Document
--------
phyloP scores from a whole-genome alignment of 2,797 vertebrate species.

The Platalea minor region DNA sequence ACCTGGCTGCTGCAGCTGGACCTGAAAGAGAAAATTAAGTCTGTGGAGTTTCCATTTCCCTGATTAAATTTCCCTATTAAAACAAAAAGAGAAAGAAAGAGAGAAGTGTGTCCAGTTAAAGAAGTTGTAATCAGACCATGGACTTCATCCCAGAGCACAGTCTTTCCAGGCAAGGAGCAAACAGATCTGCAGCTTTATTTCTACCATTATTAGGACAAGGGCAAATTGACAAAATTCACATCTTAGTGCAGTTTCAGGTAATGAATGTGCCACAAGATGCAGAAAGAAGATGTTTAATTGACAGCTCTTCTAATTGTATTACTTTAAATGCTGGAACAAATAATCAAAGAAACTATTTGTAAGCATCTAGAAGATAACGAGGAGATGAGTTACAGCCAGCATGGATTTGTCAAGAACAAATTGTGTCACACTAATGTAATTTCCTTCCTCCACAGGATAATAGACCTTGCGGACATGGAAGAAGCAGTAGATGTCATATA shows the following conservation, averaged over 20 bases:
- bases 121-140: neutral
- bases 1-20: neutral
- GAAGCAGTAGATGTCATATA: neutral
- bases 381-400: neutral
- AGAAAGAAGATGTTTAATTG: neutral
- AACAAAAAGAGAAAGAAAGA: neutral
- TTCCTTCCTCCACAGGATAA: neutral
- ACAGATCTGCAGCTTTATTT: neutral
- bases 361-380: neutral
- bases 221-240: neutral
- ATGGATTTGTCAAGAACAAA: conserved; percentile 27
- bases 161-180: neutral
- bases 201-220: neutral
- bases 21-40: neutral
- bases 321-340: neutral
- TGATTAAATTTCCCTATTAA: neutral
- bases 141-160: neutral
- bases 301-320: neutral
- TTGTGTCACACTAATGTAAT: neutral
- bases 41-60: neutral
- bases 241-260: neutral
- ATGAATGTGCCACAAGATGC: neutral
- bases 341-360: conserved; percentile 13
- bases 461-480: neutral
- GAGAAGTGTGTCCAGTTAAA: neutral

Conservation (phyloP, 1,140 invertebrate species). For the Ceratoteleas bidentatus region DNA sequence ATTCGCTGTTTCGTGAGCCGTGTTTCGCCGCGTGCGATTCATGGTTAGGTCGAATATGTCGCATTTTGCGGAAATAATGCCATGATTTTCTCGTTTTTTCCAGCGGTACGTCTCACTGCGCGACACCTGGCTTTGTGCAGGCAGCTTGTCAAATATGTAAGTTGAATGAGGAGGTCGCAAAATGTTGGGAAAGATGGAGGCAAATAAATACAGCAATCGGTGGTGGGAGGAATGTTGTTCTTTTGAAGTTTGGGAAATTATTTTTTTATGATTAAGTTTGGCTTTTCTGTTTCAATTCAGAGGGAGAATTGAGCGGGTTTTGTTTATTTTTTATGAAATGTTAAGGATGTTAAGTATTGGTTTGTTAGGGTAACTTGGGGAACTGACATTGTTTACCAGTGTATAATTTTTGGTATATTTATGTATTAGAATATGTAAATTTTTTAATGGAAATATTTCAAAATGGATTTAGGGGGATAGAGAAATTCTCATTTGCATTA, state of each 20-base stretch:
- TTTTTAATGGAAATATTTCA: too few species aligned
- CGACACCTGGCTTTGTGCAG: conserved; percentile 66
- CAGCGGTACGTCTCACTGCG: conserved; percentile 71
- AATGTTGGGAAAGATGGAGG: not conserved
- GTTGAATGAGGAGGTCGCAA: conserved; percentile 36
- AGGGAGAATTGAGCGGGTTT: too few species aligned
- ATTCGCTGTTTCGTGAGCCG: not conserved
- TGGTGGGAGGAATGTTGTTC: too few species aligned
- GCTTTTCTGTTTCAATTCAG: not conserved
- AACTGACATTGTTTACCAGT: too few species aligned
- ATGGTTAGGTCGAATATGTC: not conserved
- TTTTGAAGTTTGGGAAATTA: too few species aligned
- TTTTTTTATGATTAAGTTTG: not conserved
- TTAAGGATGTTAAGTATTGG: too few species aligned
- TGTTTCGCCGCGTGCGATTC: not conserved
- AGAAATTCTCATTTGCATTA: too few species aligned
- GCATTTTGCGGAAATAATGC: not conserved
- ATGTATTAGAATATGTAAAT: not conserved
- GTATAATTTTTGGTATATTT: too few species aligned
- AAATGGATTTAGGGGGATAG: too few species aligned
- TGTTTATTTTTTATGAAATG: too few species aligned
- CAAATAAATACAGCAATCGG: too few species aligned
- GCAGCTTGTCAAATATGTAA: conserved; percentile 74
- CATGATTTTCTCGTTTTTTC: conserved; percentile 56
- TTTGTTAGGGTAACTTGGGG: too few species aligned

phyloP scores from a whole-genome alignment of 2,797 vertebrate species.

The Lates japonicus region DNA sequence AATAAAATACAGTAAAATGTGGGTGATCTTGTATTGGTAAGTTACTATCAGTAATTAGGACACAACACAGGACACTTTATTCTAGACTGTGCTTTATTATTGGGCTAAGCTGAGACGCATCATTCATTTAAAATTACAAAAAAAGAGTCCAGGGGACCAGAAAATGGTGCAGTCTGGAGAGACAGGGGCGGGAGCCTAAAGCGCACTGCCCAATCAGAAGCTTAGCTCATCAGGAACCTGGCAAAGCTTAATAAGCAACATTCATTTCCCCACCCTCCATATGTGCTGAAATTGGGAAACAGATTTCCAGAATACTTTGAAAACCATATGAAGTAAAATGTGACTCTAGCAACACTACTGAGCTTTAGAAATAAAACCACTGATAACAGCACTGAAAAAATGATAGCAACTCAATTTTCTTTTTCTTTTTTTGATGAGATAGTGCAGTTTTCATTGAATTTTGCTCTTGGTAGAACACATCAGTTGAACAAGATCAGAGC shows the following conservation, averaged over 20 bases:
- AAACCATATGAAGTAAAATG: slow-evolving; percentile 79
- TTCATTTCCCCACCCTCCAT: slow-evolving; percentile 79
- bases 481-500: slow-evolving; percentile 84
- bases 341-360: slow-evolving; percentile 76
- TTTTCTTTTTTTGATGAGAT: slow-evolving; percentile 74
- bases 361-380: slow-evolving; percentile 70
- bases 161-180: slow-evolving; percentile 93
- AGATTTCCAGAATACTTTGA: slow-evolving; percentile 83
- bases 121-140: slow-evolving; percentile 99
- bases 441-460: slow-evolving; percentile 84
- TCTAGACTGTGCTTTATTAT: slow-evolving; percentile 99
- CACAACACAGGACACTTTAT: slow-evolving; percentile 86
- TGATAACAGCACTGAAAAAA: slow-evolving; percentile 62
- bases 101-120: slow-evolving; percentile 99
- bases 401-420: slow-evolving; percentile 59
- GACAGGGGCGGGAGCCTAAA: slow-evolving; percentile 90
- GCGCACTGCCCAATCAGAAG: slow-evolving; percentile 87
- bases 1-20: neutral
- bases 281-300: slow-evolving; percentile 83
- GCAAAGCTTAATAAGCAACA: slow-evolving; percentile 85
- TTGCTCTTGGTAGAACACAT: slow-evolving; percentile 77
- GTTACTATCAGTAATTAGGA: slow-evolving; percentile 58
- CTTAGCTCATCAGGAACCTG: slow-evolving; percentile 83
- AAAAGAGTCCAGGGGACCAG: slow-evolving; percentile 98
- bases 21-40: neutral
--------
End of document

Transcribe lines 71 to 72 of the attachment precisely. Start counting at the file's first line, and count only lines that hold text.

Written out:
- GACAGGGGCGGGAGCCTAAA: slow-evolving; percentile 90
- GCGCACTGCCCAATCAGAAG: slow-evolving; percentile 87